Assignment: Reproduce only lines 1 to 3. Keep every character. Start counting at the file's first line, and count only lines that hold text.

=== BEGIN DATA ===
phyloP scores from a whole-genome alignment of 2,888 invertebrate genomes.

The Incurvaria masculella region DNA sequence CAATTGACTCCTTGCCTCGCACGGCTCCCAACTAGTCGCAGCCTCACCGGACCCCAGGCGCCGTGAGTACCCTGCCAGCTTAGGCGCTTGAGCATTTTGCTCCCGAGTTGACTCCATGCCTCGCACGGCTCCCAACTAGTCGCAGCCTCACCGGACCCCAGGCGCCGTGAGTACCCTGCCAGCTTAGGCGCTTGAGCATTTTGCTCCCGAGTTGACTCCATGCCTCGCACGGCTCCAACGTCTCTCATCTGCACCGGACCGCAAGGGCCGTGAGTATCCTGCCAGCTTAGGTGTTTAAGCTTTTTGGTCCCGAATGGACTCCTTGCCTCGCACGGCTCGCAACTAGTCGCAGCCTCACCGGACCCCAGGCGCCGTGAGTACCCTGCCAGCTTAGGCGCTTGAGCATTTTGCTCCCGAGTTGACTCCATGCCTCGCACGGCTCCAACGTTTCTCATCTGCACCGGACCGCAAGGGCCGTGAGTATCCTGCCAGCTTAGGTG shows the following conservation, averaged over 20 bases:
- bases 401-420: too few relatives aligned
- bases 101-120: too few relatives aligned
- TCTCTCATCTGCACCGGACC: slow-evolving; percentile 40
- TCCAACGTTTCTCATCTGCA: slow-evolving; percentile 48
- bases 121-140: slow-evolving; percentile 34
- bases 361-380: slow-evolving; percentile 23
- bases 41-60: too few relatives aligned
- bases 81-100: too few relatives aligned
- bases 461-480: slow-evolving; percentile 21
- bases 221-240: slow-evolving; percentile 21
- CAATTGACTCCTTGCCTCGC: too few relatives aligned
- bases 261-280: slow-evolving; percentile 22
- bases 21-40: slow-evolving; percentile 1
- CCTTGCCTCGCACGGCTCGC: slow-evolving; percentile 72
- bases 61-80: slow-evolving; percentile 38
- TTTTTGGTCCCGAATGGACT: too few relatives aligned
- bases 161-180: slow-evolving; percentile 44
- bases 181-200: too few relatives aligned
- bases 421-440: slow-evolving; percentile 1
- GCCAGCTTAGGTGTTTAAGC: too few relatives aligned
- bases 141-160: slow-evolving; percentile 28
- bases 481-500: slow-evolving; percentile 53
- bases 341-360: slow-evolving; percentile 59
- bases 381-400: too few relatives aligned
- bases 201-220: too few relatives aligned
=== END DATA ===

phyloP scores from a whole-genome alignment of 2,888 invertebrate genomes.

The Incurvaria masculella region DNA sequence CAATTGACTCCTTGCCTCGCACGGCTCCCAACTAGTCGCAGCCTCACCGGACCCCAGGCGCCGTGAGTACCCTGCCAGCTTAGGCGCTTGAGCATTTTGCTCCCGAGTTGACTCCATGCCTCGCACGGCTCCCAACTAGTCGCAGCCTCACCGGACCCCAGGCGCCGTGAGTACCCTGCCAGCTTAGGCGCTTGAGCATTTTGCTCCCGAGTTGACTCCATGCCTCGCACGGCTCCAACGTCTCTCATCTGCACCGGACCGCAAGGGCCGTGAGTATCCTGCCAGCTTAGGTGTTTAAGCTTTTTGGTCCCGAATGGACTCCTTGCCTCGCACGGCTCGCAACTAGTCGCAGCCTCACCGGACCCCAGGCGCCGTGAGTACCCTGCCAGCTTAGGCGCTTGAGCATTTTGCTCCCGAGTTGACTCCATGCCTCGCACGGCTCCAACGTTTCTCATCTGCACCGGACCGCAAGGGCCGTGAGTATCCTGCCAGCTTAGGTG shows the following conservation, averaged over 20 bases:
- bases 401-420: too few relatives aligned